React Router is, at the end of the day, a conditional rendering wrapper that only shows you the component associated with the link you've selected or are on.

Basic Routing

Let's implement a basic example of routing.

Introducing a New Tag Introducing a new tag: <nav> ! It is intended to

wrap major navigation blocks on your webpage. Here's more information about it.

import React from 'react';
import { BrowserRouter, Switch, Route, Link } from 'react-router-dom';

const App = () => {
return (
<BrowserRouter>
<div>
{/* The HTML */}
<nav>
<ul>
<li>
<Link to="/">Home</Link>
</li>
<li>
<Link to="/about">About</Link>
</li>
<li>
<Link to="/users">Users</Link>
</li>
</ul>
</nav>

{/* The React Router that makes the HTML above work */}
<Switch>
<Route path="/about">
<About />
</Route>
<Route path="/users">
<Users />
</Route>
<Route path="/">
<Home />
</Route>
</Switch>
</div>
</BrowserRouter>
);
};

const Home = () => <h2>Home</h2>;
const About = () => <h2>About</h2>;
const Users = () => <h2>Users</h2>;

export default App;

Dynamic Routing

What if we have too many routes to write down manually? For example, what if we want a route for every listing on Airbnb? Here's where dynamic routing comes into play.

We can set our routes to use a variable by simply putting a colon in front of the term we want to use as a variable in our route. See the example below where we use :id in our route, creating a variable id that is then later accessed.

import React from 'react';
import {
BrowserRouter as Router,
Switch,
Route,
Link,
useParams,
} from 'react-router-dom';

function DynamicRouting() {
const data = [
{ name: 'Netflix', route: 'netflix' },
{ name: 'Zillow', route: 'zillow' },
{ name: 'Yahoo', route: 'yahoo' },
{ name: 'Instagram', route: 'instagram' },
];

return (
<Router>
<div>
<h2>Accounts</h2>

<div>
{data.map((item) => (
<Link to={`/${item.route}`}>
<div>
<h3>{item.name}</h3>
</div>
</Link>
))}
</div>

<Switch>
<Route path="/:id" children={<Child />} />
</Switch>
</div>
</Router>
);
}

function Child() {
let { id } = useParams();

return (
<div>
<h3>{id}</h3>
</div>
);
}

export default DynamicRouting;

As you can see, we use /:id as a variable route, or a dynamic route rather than a static route. There is no path /id (unless we want there to be), rather, the id variable is a URL parameter, or param. We specifically the children of the /:id route in our <Route> tag, and this component is what will be rendered to the user. As we can see above, the Child component changes what it displays depending on the route that it is displayed from. We can grab the id param from the URL by using the useParams hook as shown in the example, then proceed to use it as a variable in our component.

To add an example, say you were looking at a list of cards in airbnb, each with basic listing info on them. When you want to learn more about a listing, you clock on that card, which then takes you to another page with more complete info about that listing. Relating that action to dynamic routing, each listing has a unique id. The browser takes you to a URL with that id when you click on a card. In this way Airbnb implements dynamic routing, setting the URL to the id of the listing you chose. Next, the router realizes that it has a dynamic route (/listing/12345 might match to /listing/:id for example) and renders that route's assigned component, which we'll call Listing. Listing then uses hooks such as useParam to determine the id of the requested listing, then queries Airbnb's database to get the info for that listing before displaying it to the user.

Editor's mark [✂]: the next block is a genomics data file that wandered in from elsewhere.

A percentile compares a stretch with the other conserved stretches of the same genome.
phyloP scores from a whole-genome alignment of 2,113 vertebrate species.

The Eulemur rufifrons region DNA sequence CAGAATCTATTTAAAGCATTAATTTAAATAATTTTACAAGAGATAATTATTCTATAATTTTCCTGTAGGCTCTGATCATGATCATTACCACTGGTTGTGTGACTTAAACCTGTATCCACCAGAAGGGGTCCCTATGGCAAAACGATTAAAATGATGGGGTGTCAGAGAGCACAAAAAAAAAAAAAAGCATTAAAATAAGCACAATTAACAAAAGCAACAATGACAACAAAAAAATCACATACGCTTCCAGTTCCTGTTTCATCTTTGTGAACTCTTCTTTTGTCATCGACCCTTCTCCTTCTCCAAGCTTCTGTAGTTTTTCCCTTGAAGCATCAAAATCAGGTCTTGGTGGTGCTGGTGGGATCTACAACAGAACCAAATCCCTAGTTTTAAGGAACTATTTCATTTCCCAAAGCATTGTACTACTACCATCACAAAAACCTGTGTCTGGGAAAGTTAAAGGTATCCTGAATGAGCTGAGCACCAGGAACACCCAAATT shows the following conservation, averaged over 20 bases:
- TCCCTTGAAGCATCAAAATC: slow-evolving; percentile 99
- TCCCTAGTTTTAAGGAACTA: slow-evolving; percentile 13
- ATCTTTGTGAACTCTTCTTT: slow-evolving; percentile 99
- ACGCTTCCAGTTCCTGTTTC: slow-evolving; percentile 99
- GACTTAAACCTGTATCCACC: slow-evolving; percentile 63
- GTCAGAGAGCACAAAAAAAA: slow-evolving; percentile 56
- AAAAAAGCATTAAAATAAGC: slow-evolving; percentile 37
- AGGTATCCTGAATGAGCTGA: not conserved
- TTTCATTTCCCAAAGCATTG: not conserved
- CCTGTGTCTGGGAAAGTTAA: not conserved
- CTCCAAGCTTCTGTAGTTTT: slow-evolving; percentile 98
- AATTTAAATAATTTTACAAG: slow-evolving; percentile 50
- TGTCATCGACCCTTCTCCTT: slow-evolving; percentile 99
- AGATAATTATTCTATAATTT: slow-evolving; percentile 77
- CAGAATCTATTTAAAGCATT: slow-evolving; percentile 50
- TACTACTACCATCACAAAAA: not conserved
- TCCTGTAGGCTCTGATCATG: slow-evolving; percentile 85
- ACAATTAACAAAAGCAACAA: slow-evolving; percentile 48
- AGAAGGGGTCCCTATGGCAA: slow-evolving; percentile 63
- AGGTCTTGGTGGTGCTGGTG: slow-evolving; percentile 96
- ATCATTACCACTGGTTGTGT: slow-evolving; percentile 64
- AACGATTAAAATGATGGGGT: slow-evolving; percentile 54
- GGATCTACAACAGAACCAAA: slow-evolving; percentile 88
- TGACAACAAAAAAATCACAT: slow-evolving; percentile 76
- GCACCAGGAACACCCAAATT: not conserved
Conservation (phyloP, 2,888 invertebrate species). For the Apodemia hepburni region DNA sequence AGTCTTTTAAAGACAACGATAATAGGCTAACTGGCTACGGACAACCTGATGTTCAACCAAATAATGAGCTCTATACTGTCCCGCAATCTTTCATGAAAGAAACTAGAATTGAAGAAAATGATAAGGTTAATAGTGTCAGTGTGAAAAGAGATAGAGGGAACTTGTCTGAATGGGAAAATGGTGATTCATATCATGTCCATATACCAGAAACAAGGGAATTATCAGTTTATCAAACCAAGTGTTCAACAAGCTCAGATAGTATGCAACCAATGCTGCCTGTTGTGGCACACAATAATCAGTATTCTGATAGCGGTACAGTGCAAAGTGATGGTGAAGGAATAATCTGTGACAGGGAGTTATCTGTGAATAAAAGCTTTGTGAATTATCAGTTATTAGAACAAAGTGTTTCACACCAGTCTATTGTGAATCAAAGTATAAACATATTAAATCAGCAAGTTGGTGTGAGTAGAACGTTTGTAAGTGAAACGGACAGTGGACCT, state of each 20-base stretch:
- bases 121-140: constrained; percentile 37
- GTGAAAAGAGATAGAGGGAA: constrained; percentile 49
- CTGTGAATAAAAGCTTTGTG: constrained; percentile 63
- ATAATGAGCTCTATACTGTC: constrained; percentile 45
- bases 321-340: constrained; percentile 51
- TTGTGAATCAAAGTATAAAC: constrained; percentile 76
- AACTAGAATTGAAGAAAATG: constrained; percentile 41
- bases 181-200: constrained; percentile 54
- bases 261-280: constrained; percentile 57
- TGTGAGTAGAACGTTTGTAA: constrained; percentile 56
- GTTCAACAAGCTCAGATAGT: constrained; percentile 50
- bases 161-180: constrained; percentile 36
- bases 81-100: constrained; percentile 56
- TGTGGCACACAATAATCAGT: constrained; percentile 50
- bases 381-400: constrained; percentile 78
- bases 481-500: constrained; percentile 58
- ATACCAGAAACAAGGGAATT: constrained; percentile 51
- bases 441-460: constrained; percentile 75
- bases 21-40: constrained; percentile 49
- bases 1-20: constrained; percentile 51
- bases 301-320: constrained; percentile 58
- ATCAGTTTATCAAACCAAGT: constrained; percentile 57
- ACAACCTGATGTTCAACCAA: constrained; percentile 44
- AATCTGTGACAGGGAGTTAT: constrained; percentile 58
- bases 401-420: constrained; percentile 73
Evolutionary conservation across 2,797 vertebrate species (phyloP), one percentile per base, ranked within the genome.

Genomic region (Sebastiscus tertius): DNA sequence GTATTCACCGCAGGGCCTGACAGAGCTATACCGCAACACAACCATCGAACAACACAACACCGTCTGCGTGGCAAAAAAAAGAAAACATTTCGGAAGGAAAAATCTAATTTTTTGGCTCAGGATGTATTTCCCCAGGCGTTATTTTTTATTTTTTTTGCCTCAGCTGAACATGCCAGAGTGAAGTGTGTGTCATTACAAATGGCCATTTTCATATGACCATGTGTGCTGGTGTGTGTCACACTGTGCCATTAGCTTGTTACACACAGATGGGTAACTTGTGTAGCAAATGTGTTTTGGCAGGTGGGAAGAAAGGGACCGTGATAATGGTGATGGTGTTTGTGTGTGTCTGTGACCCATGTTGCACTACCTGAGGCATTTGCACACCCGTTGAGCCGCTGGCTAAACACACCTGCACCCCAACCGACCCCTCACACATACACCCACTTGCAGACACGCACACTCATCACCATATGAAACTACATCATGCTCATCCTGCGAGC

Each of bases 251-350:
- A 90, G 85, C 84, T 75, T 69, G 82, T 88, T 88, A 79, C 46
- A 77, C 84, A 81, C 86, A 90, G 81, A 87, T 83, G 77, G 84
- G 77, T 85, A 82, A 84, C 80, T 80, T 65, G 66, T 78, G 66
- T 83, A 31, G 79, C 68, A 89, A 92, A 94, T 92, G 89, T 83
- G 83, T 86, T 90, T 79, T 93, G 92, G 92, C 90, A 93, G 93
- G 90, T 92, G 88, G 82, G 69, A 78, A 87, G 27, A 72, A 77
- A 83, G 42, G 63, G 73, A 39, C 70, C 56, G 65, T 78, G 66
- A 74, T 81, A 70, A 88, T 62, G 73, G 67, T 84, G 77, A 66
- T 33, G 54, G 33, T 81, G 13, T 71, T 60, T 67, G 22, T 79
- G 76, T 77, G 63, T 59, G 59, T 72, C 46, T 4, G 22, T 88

Complex Routing — A Practical Example (Optional)

I've included an example from the WDB website below.

import { BrowserRouter as Router, Switch, Route } from 'react-router-dom';

import Navbar from './components/navbar';
import Footer from './components/footer';

import Landing from './pages/landing';
import About from './pages/about';
import Initiatives from './pages/initiatives';
import Error from './pages/error';

import './App.scss';

function App() {
return (
<Router>
<Switch>
<Route exact path="/">
<Navbar landing />
</Route>
<Route path="*">
<Navbar />
</Route>
</Switch>

<Switch>
{/* About Us */}
<Route path="/about">
<About />
</Route>

{/* Initiatives */}
<Route path="/initiatives">
<Initiatives />
</Route>

{/* Landing Page */}
<Route exact path="/">
<Landing />
</Route>

{/* 404 no page found */}
<Route path="*">
<Error />
</Route>
</Switch>

<Footer />
</Router>
);
}

export default App;

Let's take a closer look at the following snippet from the above

<Switch>
<Route exact path="/">
<Navbar landing />
</Route>
<Route path="*">
<Navbar />
</Route>
</Switch>

The exact prop tells our router to only show the landing version of the navbar when there are no extensions to the URL, which makes sense since we want our landing page to be the default page. Using * as the path for our regular navbar tells the router that for all other pages, render the regular navbar.

info

Using a single variable as a prop (such as exact or landing above) is equivalent to setting exact={true} or landing={true} as a prop. Thus we just use exact or landing instead of the whole statement as shorthand.

Conclusion

This lesson is all about helping you realize that the React universe is massive, collaborative, and full of tools that make writing React faster and easier. There are many more tools to the React ecosystem that we were unable to touch on today and that you may not need at any point in the course, but keep in mind that if you're trying to solve a general problem or create something specific, there's probably an npm package for that.


Contributors